Origins and Breadth of the Theory of Higher Homotopies

  • Johannes HuebschmannEmail author
Part of the Progress in Mathematics book series (PM, volume 287)


Higher homotopies are nowadays playing a prominent role in mathematics as well as in certain branches of theoretical physics. The purpose of the talk is to recall some of the connections between the past and the present developments. Higher homotopies were isolated within algebraic topology at least as far back as the 1940s. Prompted by the failure of the Alexander–Whitney multiplication of cocycles to be commutative, Steenrod developed certain operations which measure this failure in a coherent manner. Dold and Lashof extended Milnor’s classifying space construction to associative H-spaces, and a careful examination of this extension led Stasheff to the discovery of A n -spaces and A -spaces as notions which control the failure of associativity in a coherent way so that the classifying space construction can still be pushed through.Algebraic versions of higher homotopies have, as we all know, led Kontsevich eventually to the proof of the formality conjecture. Homological perturbation theory (HPT), in a simple form first isolated by Eilenberg and Mac Lane in the early 1950s, has nowadays become a standard tool to handle algebraic incarnations of higher homotopies. A basic observation is that higher homotopy structures behave much better relative to homotopy than strict structures, and HPT enables one to exploit this observation in various concrete situations which, in particular, leads to the effective calculation of various invariants which are otherwise intractable.Higher homotopies abound but they are rarely recognized explicitly and their significance is hardly understood; at times, their appearance might at first glance even come as a surprise, for example in the Kodaira–Spencer approach to deformations of complex manifolds or in the theory of foliations.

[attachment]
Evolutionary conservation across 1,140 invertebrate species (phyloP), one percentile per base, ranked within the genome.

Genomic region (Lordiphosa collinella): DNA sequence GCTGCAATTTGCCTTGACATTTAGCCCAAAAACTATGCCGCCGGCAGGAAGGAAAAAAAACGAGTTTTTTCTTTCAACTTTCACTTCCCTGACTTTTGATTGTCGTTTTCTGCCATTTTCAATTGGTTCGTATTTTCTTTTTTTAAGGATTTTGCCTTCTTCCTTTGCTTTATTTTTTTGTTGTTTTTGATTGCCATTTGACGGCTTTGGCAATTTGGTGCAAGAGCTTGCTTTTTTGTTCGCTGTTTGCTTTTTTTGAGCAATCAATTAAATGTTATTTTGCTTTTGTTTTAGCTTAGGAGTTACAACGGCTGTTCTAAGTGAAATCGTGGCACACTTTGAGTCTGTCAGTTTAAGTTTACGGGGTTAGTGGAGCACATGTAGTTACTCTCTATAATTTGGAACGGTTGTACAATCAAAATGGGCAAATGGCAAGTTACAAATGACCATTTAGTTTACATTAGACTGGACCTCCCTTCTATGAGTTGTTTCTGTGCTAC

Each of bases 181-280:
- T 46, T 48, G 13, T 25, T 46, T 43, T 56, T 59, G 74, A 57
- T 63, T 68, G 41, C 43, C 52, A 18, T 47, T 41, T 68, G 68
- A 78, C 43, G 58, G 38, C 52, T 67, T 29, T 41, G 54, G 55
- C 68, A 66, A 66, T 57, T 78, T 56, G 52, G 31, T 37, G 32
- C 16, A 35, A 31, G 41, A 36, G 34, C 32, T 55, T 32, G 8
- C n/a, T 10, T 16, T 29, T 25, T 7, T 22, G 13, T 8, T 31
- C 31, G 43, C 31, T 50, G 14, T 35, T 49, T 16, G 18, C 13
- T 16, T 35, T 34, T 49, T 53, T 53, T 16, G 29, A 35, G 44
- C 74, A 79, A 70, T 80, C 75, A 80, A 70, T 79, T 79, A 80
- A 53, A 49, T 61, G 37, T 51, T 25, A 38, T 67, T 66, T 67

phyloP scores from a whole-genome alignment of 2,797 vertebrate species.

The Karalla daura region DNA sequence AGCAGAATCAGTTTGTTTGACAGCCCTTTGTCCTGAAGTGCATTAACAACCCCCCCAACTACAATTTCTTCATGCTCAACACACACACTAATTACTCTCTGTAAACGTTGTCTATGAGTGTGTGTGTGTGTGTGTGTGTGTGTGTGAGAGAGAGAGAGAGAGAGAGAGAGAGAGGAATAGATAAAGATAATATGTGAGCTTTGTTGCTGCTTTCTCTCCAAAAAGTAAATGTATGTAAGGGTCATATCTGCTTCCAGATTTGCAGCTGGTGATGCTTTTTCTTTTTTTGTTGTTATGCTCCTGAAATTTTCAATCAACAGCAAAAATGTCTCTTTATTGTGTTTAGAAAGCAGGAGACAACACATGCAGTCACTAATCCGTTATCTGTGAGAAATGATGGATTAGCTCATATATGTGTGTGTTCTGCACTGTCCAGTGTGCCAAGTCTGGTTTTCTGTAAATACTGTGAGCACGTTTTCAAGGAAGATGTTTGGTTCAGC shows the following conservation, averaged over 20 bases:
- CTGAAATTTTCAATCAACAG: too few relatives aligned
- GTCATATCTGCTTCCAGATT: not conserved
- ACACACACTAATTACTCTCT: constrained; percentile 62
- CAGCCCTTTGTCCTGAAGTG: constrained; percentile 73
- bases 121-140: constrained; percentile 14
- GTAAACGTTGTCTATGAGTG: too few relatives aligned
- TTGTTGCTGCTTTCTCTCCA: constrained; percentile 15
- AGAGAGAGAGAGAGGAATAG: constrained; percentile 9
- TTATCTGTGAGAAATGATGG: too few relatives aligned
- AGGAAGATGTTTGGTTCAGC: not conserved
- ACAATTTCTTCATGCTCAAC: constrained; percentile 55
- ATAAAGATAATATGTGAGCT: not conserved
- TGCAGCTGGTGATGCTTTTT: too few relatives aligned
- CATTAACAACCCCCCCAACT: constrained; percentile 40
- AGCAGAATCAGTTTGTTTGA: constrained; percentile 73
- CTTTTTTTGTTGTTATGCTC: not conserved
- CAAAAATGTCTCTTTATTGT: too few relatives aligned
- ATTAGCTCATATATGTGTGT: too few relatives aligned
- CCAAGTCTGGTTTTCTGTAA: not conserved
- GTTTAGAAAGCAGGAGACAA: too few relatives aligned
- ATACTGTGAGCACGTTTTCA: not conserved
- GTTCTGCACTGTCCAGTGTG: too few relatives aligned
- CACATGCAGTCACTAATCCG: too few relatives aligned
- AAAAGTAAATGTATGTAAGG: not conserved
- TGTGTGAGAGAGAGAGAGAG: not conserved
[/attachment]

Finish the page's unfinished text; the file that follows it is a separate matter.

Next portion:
Higher homotopies Classifying space H-space Homological perturbations Quantizationconjecture Quantum groups Operads Foliations Maurer–Cartan equation Deformationtheory Strings Cohomological physics 


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© Springer Science+Business Media, LLC 2011

Authors and Affiliations

  1. 1.UFR de MathématiquesUniversité des Sciences et Technologies de LilleVilleneuve d’Ascq CedexFrance

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